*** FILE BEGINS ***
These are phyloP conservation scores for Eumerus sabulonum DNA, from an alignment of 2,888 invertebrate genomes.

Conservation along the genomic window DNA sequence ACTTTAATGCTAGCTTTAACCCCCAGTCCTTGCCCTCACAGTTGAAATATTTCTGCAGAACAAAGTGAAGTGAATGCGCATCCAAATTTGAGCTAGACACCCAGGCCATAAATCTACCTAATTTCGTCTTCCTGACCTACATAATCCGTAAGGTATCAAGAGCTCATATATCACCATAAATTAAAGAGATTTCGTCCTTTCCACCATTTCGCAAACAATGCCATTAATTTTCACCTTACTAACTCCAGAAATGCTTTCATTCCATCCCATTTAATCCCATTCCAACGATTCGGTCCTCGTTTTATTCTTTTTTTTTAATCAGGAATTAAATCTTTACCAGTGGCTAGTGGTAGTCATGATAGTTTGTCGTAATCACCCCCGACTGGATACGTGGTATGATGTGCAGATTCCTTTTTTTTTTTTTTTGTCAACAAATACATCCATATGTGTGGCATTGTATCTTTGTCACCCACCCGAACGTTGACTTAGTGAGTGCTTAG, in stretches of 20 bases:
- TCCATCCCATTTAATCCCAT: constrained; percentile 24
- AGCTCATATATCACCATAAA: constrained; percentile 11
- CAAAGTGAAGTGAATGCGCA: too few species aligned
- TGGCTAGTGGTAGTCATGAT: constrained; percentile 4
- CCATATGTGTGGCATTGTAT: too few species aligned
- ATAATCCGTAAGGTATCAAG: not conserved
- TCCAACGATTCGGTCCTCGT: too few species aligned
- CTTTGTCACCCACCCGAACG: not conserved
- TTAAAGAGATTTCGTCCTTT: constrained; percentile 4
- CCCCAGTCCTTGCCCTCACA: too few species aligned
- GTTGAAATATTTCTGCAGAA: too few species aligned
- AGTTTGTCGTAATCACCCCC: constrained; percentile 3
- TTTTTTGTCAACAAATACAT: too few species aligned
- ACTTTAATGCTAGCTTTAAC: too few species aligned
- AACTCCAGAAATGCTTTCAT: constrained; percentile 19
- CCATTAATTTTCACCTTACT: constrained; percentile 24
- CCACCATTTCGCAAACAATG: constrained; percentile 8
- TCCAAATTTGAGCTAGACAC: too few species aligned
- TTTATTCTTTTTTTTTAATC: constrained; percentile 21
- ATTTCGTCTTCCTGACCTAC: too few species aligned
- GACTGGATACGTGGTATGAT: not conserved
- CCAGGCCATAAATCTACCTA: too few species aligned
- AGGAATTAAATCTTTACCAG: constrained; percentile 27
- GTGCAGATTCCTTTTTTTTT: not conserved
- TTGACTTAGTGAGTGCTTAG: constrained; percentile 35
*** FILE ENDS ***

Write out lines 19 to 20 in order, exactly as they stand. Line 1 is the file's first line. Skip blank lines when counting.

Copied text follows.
- CCACCATTTCGCAAACAATG: constrained; percentile 8
- TCCAAATTTGAGCTAGACAC: too few species aligned